In the first half of the 1990s, mining was the engine of technological development, driven by the private sector. Without demanding environmental regulations, knowledge was imported from countries with greater demands on environmental standards: Canada, USA, Australia and Chile are the cases with the greatest regulatory familiarity.


The Ministry of the Environment was created in 2008, absorbing the functional environmental units of each sector, mainly attached to the MINEM, which showed significant progress in aspects of environmental evaluation of productive activities and supervision.


In March 2009, the Water Resources Law 29338 was enacted; with the need to adapt the norm based on international standards and requirements, binding on civil society to protect the priorities of water use and management.


The cheaper implementation in the automation processes, for generating data at high speed, facilitated the recognition of the environmental conditions of the environment. Continuous improvement in the mining sector, a commitment to monitoring and adequate water management in the operating environment was purchased.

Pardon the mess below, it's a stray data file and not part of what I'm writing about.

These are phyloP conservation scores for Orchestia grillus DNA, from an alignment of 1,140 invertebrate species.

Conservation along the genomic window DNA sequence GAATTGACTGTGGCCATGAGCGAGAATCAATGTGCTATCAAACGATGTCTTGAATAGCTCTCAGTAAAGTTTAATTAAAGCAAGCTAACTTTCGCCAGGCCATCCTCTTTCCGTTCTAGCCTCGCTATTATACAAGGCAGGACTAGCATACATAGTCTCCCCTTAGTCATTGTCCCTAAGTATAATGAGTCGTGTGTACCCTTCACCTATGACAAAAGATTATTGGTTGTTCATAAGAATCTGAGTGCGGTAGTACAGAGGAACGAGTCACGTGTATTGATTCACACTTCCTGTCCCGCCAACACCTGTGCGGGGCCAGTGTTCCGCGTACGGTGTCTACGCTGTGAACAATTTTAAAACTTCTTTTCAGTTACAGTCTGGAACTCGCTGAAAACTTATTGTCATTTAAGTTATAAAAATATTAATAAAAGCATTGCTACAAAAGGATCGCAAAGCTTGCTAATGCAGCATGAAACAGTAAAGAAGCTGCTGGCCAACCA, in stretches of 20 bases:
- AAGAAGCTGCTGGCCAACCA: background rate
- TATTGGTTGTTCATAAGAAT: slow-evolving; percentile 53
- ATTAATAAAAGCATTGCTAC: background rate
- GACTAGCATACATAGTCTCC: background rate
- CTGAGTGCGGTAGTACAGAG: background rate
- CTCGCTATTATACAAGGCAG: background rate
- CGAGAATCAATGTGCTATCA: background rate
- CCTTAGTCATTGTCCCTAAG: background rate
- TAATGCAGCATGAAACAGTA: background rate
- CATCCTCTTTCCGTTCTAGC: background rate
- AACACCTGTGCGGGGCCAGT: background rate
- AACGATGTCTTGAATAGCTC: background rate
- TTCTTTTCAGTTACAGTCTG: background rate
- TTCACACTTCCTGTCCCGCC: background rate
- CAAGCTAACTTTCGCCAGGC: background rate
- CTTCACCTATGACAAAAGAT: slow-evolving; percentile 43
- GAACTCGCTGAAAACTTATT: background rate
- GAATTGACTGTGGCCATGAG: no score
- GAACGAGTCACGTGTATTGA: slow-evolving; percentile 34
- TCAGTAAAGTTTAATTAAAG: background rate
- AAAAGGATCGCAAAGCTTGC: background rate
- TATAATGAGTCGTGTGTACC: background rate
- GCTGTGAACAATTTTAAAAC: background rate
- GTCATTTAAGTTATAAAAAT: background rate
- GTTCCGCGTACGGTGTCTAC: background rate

What a decade ago involved investing in training and sophisticated equipment to control and monitor water quality and quantity, is now necessary. Because in the face of a potential operational failure that influences the environment, it will be detected by the appropriate system, generating levels of early warning and response capacity.


We have the challenge of promoting, implementing transparent and responsible environmental control under modernity schemes, which serve as an environmental and water commitment to any productive operation, organically breaking the link with anti-development sectors.


We must demand from the State, fulfill the role of managing resources, for the benefit of citizens. The implementation of automated control and inspection in the immediate environment of the activities generates calm and transparency.